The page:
Desperate measures to keep businesses alive in the world’s most dangerous city
Nov 26th 2011 | CIUDAD JUÁREZ
For some reason, shoppers shun Juárez
A STEEL fence is all that separates El Paso, in west Texas, from Ciudad Juárez, in northern Mexico, and it has never stopped business flowing across the border. Drinks, dentistry and divorces have been served up to bargain-seeking gringos for decades. But since fighting erupted among local drug-traffickers in 2007, Juárez has seen more violence than anywhere on Earth, battlefields aside. The murder rate last year was over 200 per 100,000 people, more than ten times the national average and 200 times the rate in El Paso. In a once-busy tourist area close to the border, well over half the shops are boarded up.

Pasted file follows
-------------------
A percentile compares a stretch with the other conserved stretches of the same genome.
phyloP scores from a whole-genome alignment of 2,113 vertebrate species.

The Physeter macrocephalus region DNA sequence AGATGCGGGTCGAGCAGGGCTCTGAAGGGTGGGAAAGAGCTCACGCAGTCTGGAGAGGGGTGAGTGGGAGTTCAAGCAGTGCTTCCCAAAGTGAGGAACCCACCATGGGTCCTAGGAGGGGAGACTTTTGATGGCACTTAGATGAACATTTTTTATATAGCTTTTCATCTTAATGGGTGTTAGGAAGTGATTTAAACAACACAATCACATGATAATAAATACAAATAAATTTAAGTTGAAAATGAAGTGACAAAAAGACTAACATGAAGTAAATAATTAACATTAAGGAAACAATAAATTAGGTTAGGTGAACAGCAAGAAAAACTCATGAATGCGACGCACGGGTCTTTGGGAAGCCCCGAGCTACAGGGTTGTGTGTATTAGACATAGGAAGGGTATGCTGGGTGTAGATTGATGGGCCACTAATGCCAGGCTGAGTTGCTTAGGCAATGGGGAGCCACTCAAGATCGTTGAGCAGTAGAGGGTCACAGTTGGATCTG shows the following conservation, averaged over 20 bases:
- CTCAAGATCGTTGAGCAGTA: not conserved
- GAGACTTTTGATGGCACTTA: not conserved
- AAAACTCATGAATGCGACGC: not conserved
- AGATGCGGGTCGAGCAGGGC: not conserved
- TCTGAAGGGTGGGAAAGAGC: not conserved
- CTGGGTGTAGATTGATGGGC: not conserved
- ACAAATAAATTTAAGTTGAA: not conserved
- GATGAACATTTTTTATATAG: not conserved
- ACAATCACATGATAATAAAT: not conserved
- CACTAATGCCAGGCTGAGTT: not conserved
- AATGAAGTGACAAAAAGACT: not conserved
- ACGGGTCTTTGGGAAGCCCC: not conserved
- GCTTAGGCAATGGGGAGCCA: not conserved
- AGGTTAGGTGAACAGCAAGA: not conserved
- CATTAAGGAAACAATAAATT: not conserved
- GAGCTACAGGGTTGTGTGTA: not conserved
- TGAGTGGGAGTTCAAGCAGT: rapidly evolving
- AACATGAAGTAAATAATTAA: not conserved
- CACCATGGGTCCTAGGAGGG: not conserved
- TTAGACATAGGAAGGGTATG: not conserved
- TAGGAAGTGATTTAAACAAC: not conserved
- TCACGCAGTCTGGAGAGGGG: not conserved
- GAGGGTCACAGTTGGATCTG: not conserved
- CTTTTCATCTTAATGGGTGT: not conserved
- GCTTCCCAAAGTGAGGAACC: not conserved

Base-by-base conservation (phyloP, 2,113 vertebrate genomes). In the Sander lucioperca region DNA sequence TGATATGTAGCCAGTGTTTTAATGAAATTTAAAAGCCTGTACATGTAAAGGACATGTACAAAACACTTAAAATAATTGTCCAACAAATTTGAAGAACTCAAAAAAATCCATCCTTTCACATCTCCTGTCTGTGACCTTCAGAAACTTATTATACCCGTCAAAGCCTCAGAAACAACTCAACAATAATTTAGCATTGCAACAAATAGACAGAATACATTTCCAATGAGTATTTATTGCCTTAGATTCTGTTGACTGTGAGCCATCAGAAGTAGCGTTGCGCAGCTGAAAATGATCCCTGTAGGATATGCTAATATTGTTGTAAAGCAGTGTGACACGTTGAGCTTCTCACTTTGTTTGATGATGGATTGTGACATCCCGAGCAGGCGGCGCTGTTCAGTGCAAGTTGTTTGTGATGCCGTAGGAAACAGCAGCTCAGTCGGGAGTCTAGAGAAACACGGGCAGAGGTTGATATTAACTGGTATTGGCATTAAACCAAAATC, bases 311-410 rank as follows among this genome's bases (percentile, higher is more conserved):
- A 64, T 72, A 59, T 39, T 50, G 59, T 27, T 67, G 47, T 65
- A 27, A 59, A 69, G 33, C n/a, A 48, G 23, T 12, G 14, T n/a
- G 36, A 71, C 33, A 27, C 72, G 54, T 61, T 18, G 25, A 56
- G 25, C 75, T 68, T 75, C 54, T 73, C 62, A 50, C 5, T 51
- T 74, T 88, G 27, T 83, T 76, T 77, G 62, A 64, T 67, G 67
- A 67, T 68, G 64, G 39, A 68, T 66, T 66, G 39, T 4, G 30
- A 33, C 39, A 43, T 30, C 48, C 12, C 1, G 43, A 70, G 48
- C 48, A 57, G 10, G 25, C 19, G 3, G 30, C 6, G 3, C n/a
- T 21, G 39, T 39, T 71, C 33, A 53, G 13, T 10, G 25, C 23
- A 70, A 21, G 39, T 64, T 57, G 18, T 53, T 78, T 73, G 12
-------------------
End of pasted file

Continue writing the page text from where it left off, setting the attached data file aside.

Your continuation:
Visitors “think Mexico is a country at war,” says one dentist with a practice close to the frontier. Since the violence ratcheted up, three-quarters of his mainly American patients have decided that crossing the border for half-price drilling is not worth the risk. It does not help that since September 11th 2001 crossing the border can take up to two hours, rather than a few minutes. Most gringo-oriented businesses have struggled: a few blocks away Club 21, a betting shop, has closed, as has the Montana restaurant, which once served toothsome steaks. A hotel lies half-built; the rumour is that its backer was a drug lord who was killed earlier this year.